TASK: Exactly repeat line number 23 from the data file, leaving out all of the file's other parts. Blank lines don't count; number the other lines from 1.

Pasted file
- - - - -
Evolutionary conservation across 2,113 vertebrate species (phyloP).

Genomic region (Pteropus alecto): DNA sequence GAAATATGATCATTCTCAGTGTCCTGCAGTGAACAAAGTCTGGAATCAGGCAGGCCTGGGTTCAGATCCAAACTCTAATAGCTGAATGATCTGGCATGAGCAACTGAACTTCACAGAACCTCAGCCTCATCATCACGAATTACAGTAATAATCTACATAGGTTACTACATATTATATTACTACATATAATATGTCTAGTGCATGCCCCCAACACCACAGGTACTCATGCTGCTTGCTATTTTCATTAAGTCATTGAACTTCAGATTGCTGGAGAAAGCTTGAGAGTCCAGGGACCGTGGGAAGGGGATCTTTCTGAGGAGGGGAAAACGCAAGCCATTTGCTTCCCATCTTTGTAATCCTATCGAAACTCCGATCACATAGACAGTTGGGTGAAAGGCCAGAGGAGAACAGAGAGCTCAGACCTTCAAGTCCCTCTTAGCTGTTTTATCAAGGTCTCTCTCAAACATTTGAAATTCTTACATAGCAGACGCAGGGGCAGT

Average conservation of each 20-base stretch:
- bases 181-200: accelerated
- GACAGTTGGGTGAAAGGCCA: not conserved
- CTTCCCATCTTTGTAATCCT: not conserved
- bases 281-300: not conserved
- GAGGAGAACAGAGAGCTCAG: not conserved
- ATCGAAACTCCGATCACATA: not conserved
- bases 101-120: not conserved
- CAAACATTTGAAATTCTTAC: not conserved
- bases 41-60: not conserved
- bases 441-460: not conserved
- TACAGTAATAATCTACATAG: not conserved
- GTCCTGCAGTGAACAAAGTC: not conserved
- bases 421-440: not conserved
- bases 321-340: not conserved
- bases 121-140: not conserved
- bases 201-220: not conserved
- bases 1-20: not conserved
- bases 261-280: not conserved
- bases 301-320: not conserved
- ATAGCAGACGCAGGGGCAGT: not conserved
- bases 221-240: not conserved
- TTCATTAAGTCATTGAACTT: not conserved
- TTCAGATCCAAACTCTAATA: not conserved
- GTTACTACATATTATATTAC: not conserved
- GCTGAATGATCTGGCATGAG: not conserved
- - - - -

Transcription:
- ATAGCAGACGCAGGGGCAGT: not conserved